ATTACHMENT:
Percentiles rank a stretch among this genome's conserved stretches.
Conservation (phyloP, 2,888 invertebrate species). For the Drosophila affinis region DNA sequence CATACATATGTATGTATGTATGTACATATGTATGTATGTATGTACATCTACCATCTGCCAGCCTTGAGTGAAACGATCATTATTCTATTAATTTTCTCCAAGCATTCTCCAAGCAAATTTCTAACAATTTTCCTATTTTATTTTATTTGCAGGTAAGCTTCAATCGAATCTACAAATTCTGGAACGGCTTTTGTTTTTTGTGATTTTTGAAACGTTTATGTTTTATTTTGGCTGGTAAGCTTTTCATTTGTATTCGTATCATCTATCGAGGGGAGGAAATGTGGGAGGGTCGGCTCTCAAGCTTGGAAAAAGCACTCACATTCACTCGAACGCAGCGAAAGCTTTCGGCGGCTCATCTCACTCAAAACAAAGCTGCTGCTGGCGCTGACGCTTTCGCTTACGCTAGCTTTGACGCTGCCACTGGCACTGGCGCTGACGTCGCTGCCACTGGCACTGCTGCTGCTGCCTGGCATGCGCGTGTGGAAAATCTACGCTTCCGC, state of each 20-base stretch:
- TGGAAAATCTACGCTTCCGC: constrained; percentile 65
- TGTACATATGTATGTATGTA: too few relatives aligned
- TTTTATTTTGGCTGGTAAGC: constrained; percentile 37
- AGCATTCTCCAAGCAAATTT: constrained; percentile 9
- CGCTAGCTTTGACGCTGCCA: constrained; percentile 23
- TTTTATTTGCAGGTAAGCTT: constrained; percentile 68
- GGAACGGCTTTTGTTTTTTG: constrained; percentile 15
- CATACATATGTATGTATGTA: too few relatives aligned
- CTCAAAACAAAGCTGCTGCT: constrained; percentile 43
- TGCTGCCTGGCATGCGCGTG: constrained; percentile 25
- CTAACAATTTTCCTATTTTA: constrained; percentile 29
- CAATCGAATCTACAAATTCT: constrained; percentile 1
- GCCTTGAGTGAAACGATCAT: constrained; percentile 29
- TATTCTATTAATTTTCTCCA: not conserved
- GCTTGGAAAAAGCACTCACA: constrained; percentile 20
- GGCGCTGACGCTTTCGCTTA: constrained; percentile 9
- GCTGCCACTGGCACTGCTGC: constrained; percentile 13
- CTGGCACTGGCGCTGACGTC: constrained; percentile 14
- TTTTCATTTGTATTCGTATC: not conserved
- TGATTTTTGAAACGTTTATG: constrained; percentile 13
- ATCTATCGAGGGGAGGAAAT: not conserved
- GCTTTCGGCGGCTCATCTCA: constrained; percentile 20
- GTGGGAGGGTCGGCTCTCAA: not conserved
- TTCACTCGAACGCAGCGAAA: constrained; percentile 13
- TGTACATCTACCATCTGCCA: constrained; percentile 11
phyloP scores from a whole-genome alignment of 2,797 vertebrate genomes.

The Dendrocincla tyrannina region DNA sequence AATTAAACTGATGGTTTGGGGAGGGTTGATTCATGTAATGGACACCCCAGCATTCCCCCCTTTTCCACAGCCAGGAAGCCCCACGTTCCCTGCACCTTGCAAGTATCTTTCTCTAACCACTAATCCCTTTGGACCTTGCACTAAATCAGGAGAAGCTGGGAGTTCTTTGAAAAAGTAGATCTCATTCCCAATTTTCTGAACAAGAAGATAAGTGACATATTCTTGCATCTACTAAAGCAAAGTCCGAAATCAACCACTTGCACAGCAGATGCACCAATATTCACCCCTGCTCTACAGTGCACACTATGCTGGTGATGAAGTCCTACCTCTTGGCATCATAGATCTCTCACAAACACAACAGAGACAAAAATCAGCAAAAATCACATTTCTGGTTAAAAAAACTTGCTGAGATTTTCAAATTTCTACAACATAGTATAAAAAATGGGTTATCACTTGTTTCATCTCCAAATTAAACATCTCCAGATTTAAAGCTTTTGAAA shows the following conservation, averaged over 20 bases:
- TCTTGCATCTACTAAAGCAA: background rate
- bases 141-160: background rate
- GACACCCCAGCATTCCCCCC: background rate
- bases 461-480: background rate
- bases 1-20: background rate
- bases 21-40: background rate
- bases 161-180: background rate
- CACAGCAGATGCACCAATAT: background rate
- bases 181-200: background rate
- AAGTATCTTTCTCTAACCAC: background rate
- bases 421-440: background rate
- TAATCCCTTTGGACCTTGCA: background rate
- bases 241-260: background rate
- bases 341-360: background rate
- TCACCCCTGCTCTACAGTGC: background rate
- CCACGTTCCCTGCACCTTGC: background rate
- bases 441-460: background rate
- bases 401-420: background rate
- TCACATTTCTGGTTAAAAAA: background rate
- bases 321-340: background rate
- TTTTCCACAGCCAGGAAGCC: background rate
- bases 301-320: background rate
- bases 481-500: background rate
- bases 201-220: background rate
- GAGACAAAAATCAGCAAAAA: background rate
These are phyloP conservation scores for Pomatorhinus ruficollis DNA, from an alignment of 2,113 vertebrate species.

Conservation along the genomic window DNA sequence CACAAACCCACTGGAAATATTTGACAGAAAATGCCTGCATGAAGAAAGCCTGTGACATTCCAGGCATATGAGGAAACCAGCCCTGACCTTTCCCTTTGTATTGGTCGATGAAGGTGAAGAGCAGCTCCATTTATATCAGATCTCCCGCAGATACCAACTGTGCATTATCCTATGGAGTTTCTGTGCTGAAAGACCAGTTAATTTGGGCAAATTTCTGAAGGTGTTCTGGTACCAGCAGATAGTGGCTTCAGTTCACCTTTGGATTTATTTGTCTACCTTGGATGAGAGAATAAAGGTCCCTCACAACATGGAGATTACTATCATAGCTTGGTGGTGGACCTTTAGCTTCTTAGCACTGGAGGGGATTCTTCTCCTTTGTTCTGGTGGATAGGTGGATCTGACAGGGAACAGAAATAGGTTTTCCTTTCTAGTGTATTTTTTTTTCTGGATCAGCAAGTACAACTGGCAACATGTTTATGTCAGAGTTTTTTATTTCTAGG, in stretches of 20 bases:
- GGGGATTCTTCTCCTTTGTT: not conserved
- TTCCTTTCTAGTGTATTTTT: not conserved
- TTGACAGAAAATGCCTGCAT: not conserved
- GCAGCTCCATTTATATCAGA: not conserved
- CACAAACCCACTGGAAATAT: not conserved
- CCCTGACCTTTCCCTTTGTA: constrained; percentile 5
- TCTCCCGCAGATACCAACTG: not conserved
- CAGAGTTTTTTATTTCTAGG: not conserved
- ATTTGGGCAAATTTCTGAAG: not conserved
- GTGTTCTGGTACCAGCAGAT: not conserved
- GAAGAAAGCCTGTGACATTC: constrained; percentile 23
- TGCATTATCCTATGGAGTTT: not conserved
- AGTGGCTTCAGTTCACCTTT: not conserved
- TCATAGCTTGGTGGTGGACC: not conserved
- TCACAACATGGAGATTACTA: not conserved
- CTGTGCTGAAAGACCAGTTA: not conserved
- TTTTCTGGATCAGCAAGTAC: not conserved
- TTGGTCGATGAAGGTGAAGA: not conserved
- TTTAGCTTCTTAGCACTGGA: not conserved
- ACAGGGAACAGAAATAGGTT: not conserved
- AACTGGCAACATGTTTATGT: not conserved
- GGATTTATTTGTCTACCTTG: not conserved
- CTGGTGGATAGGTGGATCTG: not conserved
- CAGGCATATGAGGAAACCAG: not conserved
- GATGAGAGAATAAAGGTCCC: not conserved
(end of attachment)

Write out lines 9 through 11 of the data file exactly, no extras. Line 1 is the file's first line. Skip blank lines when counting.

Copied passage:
- GGAACGGCTTTTGTTTTTTG: constrained; percentile 15
- CATACATATGTATGTATGTA: too few relatives aligned
- CTCAAAACAAAGCTGCTGCT: constrained; percentile 43